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Mike Keating, Cathal O'Siochru, and Sal Watt

This article describes a C-SAP-funded project evaluating the introduction of a new tutorial programme for first year Sociology students, which sought to integrate a 'skills framework' to enable students to develop a range of academic skills alongside their study of the subject.

The pegagogical and institutional background to the decision to adopt this 'integrated' approach is summarised and the staff and student experiences are then evaluated using both quantitative and qualitative methods. Primarily concerned with evaluating staff and student responses to the new programme, this paper also raises some issues with regard to the methodologies of evaluation.

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The men who knew too much

Sardines, skills, and the labor process in Jaffa, Israel, 1948–1979

Naor Ben-Yehoyada

This historical anthropology of the rise and fall of Israel's post-1948 sardine purse-seining development project shows what happens when marginalized groups, who are initially excluded as “backward” or “primitive”, enter modernization projects that are based on politics of skillfulness and experts' control over the labor process. By focusing on the role that skills play in the struggle between experts and artisans over the labor process, I show how the dynamics within state-run production apparatuses can make workers and experts face dilemmas about productivity, profit, and effectiveness, leading to such projects' implosion. This mode of analysis exposes the contradictions within projects of governance as well as in their relational intersection with the people they subjugate and exclude.

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Nathan Hughes, Sue Wainwright, and Caroline Cresswell

Whilst approaches to the development of undergraduate academic writing skills vary between disciplines and institutions, academic tutors are consistently presented as playing an important role. One aspect of this role is supporting students to engage effectively with feedback in order to develop consciousness and competence regarding academic writing. This article reports on the use of a form, which was designed to encourage students to use feedback in a structured and consistent manner and to support subsequent tutor-tutee dialogue. Students and tutors who used the form suggest it encouraged students to reflect on their learning needs and identify priority issues for discussion with the tutor. However, barriers to its effective use remain. In particular, there was resistance amongst students to accessing academic support, due to anxieties that staff would look negatively upon those who seek help. Students expressed concern that tutors would perceive those seeking support as failing to cope with the demands of independent study, a set of skills they perceive that they were required to have on arrival at university, rather than to acquire during the course of their studies with the help and guidance of their academic tutor.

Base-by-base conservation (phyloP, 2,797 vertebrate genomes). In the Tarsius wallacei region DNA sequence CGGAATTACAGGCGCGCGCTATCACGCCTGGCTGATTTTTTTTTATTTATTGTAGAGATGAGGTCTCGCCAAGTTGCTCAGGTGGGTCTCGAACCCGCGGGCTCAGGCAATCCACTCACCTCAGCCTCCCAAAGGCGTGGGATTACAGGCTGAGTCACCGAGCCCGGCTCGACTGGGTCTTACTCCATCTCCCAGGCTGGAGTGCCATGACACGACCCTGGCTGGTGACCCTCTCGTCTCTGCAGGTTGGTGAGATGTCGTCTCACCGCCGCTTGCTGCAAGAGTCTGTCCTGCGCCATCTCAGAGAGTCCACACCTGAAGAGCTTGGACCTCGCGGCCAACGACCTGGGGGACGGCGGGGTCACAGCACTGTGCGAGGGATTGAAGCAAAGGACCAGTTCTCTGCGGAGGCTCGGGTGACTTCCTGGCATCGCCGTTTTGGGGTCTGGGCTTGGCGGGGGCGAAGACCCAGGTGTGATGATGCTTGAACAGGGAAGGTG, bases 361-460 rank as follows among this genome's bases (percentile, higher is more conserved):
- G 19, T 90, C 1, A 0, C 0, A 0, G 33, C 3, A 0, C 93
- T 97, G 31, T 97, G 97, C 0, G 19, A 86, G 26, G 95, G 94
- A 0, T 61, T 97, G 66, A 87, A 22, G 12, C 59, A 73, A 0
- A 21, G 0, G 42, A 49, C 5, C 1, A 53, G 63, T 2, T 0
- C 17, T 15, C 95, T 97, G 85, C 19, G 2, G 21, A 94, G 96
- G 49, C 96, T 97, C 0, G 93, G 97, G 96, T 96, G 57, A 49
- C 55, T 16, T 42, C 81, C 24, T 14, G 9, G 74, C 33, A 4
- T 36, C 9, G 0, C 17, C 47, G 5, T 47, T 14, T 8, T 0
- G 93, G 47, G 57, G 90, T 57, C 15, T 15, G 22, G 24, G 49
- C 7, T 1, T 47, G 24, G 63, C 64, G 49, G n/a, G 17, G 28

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Diplomat, Landlord, Con-artist, Thief

Housing Brokers and the Mediation of Risk in Migrant Moscow

Madeleine Reeves

ethnographically, part of the skill of the broker lies in the capacity to move between different affective registers: now intimate, now distant; now ironic, now deadly serious; now cajoling, now threatening. As Rothman (2010: 75) has illuminated in a very

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Soft skills, hard rocks

Making diamonds ethical in Canada’s Northwest Territories

Lindsay A. Bell

miners. In line with general transformations of job training programs for the poor and unemployed across North America, Ready for the Job focused on “soft skills” over and above technical industrial know-how ( Peck and Theodore 2000 ; Purser and Hennigan

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Andrew Sanchez